Presidential candidate Herman Cain's claim that he would have died from cancer under the new health care law is inaccurate, according to PolitFact, the fact-checking project run by the St. Petersburg Times.
In 2006, Cain, the former CEO of Godfather's Pizza, was diagnosed with stage 4 cancer in his liver and colon. At the Fox News-Google debate on Thursday, Cain said that if "Obamacare" had been in place at that time, he wouldn't have survived because of bureaucratic interference:
The reason I said that I would be dead on 'Obamacare' is because my cancer was detected in March of 2006. And from March 2006 all the way to the end of 2006, for that number of months, I was able to get the necessary CAT scan tests, go to the necessary doctors, get a second opinion, get chemotherapy, go to get surgery, recuperate from surgery, get more chemotherapy in a span of nine months.
If we had been on 'Obamacare' and a bureaucrat was trying to tell me when I could get that CAT scan, that would have delayed my treatment. My surgeons and doctors have told me that because I was able to get the treatment as fast as I could, based upon my timetable, and not the government's timetable, that's what saved my life, because I only had a 30 percent chance of survival. And now I'm here five years cancer-free because I could do it on my timetable and not on a bureaucrat's timetable. This is one of the reasons I believe a lot of people are objecting to 'Obamacare,' because we need to get bureaucrats out of the business of trying to micromanage health care in this nation.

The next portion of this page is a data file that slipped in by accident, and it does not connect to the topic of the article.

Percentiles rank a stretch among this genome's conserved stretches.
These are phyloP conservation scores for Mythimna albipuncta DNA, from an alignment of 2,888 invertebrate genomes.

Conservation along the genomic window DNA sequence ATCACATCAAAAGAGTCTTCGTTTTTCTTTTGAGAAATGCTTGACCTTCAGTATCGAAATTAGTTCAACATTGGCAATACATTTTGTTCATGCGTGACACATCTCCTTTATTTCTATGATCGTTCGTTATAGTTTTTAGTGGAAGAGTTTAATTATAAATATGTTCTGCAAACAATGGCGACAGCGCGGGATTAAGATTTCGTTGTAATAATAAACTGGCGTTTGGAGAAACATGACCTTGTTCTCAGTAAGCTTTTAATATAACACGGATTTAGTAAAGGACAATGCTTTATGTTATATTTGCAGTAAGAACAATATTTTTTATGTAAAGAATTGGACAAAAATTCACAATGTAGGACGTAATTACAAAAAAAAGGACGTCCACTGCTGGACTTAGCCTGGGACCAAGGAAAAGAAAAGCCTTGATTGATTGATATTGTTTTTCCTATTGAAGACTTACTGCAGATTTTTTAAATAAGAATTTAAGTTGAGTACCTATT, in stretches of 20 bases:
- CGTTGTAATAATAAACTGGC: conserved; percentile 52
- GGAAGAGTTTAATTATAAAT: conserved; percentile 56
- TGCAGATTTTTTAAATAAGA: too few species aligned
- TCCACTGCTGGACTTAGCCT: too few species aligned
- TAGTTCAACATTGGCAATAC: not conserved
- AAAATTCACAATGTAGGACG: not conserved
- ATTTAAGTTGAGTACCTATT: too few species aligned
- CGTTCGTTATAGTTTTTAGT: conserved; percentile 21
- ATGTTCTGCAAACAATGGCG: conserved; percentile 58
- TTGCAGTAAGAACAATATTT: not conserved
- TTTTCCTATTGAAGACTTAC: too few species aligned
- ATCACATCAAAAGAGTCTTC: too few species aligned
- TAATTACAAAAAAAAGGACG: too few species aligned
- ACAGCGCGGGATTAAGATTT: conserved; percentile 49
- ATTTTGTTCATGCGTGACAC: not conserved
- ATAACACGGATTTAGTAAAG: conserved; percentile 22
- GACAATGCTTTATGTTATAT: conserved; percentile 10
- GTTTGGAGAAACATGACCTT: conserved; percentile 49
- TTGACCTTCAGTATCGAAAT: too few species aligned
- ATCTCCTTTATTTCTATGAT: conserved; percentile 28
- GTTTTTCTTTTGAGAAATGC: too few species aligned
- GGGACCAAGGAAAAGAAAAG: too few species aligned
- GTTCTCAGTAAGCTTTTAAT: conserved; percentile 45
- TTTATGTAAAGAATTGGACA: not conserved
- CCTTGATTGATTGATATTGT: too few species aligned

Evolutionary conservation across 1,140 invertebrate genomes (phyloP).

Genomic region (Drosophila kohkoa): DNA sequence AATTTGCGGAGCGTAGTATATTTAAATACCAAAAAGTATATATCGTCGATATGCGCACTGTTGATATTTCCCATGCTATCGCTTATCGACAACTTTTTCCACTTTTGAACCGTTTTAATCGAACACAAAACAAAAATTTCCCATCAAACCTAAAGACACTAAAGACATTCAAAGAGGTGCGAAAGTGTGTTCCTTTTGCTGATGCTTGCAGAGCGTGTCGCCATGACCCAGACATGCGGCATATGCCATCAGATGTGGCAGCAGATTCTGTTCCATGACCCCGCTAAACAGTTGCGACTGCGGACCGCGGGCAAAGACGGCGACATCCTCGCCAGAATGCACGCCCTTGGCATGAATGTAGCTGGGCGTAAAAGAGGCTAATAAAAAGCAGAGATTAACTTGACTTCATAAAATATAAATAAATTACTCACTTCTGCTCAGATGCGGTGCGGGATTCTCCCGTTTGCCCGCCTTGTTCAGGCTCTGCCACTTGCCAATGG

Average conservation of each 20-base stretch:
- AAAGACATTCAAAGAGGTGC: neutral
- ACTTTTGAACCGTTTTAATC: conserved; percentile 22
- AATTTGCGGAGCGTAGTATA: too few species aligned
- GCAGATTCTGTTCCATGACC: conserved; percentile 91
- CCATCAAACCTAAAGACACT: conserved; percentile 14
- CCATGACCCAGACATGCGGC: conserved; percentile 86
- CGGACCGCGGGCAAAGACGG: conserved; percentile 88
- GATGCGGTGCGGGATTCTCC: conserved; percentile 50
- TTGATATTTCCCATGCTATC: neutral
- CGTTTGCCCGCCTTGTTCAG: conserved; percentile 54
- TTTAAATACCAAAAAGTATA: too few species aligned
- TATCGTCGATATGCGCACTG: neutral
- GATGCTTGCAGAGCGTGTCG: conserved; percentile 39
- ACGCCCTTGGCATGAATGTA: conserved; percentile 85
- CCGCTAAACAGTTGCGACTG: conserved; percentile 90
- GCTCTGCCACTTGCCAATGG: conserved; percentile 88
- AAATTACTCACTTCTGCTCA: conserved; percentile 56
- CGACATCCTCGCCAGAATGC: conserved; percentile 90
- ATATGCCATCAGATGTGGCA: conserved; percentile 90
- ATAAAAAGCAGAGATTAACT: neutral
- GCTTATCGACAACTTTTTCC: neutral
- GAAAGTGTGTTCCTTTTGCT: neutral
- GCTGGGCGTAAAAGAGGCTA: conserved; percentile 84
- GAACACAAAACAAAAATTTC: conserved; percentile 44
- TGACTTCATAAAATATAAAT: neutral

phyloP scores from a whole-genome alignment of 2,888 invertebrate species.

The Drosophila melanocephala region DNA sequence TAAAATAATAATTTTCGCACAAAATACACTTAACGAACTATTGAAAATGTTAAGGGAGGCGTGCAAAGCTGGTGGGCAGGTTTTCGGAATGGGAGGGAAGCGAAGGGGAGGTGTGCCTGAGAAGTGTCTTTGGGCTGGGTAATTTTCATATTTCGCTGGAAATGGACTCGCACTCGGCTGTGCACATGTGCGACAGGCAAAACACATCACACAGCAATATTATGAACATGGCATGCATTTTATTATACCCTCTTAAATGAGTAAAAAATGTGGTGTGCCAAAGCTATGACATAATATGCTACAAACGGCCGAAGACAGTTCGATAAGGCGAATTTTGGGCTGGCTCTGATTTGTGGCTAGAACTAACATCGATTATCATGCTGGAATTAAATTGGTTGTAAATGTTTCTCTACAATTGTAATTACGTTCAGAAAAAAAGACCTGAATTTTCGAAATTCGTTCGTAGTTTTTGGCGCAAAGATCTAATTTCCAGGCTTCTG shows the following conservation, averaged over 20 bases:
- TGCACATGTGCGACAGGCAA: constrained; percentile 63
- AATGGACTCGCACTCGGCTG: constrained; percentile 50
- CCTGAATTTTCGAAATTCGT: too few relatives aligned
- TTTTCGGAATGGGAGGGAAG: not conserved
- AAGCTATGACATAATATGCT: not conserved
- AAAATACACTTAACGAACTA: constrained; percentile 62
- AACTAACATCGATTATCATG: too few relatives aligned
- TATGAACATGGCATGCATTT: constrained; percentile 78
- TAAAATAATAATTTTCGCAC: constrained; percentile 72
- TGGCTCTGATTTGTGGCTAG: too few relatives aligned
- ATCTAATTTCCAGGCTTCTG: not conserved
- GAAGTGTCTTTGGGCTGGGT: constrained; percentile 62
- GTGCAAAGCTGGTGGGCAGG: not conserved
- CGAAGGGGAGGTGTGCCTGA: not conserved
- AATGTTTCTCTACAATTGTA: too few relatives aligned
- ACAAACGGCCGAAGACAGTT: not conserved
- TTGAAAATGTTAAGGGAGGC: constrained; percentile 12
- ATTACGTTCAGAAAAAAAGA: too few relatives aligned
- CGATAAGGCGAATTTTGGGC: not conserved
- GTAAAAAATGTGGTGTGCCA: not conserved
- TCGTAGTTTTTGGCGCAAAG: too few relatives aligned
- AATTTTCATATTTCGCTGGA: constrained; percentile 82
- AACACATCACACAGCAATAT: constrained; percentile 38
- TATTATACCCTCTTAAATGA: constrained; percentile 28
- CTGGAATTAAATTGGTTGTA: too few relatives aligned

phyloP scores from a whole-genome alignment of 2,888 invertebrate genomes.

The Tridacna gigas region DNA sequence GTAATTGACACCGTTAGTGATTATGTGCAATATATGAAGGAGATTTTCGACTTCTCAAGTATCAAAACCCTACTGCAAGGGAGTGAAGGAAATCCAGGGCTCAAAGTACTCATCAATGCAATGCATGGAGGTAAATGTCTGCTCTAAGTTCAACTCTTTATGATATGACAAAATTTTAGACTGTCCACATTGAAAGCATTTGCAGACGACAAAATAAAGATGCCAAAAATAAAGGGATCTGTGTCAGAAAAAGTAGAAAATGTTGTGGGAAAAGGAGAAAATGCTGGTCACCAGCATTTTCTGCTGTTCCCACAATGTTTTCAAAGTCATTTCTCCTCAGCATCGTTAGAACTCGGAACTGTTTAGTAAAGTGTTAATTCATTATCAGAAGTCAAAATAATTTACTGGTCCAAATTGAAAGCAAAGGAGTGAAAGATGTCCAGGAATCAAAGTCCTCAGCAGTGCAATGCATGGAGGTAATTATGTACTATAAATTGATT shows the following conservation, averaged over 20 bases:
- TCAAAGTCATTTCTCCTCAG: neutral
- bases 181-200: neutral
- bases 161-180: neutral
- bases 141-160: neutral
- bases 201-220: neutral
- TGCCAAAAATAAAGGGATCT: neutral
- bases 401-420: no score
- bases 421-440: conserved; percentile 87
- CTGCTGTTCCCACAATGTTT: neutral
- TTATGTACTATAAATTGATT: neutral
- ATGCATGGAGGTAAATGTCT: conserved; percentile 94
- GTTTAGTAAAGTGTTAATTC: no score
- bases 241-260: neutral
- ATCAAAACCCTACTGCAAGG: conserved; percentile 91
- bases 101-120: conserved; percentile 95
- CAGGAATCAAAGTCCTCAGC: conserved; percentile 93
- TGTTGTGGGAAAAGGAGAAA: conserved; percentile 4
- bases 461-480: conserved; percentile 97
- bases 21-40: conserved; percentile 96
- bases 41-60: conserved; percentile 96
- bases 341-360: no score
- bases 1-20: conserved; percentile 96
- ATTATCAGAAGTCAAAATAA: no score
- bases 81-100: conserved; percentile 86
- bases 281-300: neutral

Though it pulls at heart strings, no part of the Patient Protection and Affordable Care Act allows a "government bureaucrat" to intervene in treatment decisions. PolitiFact surmised that the closest thing Cain might have been referring to was the Independent Payment Advisory Board -- a group responsible for lowering the rising costs of Medicare but which became maligned as "death panels" by conservatives.
According to PolitiFact, however, even IPAB would not have had any bearing on his treatment:
But saying that the IPAB will determine the course of treatment for individual cases is an entirely different matter -- and it's factually incorrect. Even people who oppose the IPAB agree that it will not intervene in the cases of individual patients but will rather determine how much the government pays health care providers for various services. It can also reduce payments to hospitals with very high rates of readmission or recommend innovations that cut wasteful spending. (See PolitiFact Georgia's fact-check for more details on the IPAB.)
But we should point out here that the IPAB applies to Medicare. Medicare is a government-run health insurance program for those over age 65. When Cain was diagnosed with cancer in March 2006, he would have been 60 -- too young for Medicare. So the IPAB wouldn't even have applied, even if it had been in effect at the time.
Cain won the Florida Straw Poll the Saturday after the Orlando debate, beating out Texas Gov. Rick Perry and former Massachusetts governor Mitt Romney.
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